This Epic Mudroom Was Designed for Two Scientists

Stylish mudroom with sage green builtins.

Avery Martin Smith

For Sarah Stacey, a mudroom renovation in a 1980s-built home was a lesson in crafty storage solutions. The family, who have lived in Austin for two years have small children, wanted an ultra-organized laundry room that felt comfortable but not overwhelming, according to the designer.

Stacey was tasked with the rest of the design as well, including a palette of textiles, patterns, and finishes giving the West Austin home a comfortable, welcoming, layered, and lived-in look. 

The laundry room/mudroom inspiration came from various images the couple shared with Stacey, but the functionality of the room had a more unique epicenter. They are both scientists who spent many years in the field studying disease, including time in Panama where they used air drying methods for nearly everything.

Large mudroom with tiled floors and light blue cabinets.

Avery Martin Smith

“When they moved back, they didn’t want to completely give this up and wanted a laundry room that fit their current needs with a lot of built-in function,” Stacey says. He is currently a professor at the University of Texas while she is with the Center for Disease Control. 

One of the main standouts Stacey included is the system of flat-lay drawers, which allow clothing to drip dry without any damage or potential for shrinkage—plus she installed hanging racks for delicates and lighter-weight items.

“For the drawer systems, we found that 24 x 24 was the perfect size to fit most folded clothing, sweaters, etc. allowing six inches between each. We decided to go with plastic material as metal and other harsh materials could snag clothing,” she says. 

Cubby system in mudroom.

Avery Martin Smith

In addition to the flat-lay system, Stacey built in plenty of storage for shoes, plus sports gear lockers and access to things like hats, bags, and umbrellas. Next to the flat lay drawers is closed cabinetry for cleaning supplies, plus a Hafele Ironfiix built-in ironing board, two slide-out hampers using Rev-a-Shelf’s 20-inch-deep rack, and outlets for charging appliances like their Dyson vacuum.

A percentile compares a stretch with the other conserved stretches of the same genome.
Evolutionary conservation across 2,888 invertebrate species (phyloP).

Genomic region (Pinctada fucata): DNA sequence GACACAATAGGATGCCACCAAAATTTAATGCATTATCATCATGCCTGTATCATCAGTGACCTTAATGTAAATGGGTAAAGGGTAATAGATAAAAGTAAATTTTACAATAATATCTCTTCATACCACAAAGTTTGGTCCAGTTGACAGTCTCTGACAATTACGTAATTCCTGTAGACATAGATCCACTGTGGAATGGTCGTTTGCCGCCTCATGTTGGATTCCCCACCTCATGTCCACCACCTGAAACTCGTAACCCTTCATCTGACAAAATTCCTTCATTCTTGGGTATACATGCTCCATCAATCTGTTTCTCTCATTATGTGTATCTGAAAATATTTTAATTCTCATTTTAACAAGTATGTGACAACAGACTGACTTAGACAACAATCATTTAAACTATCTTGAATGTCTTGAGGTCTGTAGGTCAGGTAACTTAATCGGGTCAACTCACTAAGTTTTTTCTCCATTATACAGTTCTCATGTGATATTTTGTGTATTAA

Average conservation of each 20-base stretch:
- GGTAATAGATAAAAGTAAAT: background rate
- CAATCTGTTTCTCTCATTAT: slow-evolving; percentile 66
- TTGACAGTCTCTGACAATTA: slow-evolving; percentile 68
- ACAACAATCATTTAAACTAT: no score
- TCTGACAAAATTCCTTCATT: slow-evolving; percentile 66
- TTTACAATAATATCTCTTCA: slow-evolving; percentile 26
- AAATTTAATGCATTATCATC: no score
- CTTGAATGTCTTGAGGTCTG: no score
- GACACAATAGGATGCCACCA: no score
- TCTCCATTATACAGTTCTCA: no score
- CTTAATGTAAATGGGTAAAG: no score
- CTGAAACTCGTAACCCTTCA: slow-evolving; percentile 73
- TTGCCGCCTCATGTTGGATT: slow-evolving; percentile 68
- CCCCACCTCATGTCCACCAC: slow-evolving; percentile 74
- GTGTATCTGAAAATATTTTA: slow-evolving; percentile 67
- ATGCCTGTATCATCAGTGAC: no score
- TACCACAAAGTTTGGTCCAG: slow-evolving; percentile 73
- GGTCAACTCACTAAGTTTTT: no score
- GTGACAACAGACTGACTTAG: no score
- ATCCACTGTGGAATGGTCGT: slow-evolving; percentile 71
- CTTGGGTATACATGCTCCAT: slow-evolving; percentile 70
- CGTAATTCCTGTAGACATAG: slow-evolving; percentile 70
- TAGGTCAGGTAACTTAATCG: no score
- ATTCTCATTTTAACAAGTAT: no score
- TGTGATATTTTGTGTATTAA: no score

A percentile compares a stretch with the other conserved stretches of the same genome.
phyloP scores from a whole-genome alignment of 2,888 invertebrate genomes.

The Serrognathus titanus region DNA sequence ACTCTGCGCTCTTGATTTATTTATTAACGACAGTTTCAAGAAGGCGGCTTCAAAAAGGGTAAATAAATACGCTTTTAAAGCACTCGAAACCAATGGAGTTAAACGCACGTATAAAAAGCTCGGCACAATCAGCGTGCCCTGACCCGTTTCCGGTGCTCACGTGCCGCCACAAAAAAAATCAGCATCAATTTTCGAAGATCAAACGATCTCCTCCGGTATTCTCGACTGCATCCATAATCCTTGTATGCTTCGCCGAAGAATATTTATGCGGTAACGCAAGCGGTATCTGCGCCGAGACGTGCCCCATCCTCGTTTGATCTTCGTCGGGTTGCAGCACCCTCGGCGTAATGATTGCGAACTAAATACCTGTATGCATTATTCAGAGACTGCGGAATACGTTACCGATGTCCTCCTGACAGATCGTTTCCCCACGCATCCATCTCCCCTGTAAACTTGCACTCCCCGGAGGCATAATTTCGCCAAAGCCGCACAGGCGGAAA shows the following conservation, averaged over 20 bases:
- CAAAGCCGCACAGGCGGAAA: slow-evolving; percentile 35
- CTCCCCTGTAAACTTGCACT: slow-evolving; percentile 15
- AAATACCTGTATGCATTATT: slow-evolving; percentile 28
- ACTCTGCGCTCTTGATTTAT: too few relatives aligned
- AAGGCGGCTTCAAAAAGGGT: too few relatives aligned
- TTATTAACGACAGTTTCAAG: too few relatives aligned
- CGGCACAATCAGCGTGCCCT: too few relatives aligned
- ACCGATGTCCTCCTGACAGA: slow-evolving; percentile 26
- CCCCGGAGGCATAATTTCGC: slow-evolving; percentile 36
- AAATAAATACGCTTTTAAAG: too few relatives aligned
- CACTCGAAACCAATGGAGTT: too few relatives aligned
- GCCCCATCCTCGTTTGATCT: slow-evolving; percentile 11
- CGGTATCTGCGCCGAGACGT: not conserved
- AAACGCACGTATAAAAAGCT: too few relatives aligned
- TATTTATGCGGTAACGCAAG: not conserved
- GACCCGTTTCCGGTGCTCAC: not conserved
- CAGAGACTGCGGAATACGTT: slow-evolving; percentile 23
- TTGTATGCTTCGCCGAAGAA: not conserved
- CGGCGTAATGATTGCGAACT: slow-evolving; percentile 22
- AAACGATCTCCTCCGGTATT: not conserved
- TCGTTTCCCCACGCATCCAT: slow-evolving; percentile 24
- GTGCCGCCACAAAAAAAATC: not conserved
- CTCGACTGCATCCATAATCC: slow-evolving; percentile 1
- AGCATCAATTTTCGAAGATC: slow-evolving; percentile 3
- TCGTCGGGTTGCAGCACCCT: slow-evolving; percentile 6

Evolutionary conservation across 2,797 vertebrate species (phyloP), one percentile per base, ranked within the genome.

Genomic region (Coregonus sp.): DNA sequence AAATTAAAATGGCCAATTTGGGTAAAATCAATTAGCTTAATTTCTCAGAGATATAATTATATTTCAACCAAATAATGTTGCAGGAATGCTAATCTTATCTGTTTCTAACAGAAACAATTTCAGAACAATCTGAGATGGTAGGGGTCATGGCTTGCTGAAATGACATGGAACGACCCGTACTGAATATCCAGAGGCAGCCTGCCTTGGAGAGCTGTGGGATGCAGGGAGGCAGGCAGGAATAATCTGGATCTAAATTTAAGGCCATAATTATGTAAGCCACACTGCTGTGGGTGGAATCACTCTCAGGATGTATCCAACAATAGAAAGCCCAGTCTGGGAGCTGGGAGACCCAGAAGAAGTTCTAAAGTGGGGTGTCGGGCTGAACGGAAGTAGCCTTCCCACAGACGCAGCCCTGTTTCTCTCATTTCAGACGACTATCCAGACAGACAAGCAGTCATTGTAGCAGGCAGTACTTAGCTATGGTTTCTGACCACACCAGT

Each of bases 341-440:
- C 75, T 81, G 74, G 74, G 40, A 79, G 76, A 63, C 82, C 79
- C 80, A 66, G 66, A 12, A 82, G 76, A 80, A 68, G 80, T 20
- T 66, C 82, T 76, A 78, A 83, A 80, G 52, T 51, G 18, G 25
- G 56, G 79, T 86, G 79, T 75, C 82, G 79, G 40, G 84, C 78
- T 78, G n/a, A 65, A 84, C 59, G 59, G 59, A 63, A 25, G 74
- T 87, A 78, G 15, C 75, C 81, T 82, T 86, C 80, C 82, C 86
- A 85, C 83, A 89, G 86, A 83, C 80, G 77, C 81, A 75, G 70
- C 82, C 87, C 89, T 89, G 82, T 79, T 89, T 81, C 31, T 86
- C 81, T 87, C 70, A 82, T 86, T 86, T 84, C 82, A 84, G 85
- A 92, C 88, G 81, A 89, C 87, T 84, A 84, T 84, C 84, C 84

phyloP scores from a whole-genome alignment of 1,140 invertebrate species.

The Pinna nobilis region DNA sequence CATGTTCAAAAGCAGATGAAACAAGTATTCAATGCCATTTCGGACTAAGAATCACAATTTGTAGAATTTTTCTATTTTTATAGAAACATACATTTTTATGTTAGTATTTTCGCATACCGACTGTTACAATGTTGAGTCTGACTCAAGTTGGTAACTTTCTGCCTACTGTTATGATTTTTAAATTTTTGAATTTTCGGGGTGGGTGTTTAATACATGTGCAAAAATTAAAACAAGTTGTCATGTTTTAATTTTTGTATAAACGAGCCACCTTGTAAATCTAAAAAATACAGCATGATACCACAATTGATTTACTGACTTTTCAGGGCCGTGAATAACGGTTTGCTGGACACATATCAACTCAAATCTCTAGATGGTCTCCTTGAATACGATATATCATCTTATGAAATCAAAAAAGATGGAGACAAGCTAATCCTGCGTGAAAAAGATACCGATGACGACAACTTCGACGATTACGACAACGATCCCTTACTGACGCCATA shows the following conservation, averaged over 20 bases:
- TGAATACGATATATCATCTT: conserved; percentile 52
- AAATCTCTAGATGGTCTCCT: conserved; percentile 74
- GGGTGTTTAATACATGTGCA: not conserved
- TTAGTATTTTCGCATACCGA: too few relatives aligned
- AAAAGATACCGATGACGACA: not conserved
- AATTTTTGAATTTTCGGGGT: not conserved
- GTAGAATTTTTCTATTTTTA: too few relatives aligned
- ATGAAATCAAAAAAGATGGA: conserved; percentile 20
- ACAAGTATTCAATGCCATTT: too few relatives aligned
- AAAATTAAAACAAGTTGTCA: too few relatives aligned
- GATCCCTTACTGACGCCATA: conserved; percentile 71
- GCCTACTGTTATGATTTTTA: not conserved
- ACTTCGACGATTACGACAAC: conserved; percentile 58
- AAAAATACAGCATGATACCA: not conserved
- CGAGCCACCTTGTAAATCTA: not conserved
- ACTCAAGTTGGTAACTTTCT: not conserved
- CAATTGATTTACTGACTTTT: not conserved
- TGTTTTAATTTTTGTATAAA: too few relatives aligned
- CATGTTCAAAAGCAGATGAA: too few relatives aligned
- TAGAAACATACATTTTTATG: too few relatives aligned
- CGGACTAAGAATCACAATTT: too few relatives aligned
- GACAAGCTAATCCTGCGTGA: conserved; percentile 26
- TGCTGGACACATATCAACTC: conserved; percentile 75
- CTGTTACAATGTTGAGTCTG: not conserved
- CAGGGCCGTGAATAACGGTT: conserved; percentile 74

Two pull out hampers coming from bottom cabient.

Avery Martin Smith

Furthermore, the designer went for a custom open cabinet and implemented a plastic-mesh panel so the family could store delicate items that typically don't fare well in traditional washers and dryers. For drying, the designer opted for Leifheit wall hangers off Wayfair in lieu of a free-standing hanging rack, so the clients could use them all at once.

“In an effort to avoid any mold or mildew, we added a pan at the bottom of the cabinet so that any excess water could drain to the exterior of the home," she says. "Additionally, we added a fan for exhaust towards the back of the cupboard to avoid any additional moisture."

Pull out ironing board.

Avery Martin Smith

From the paint to the beautiful floor tile to the clever storage, the laundry/mud room has become the ultimate family station and she was able to give the clients everything they wanted.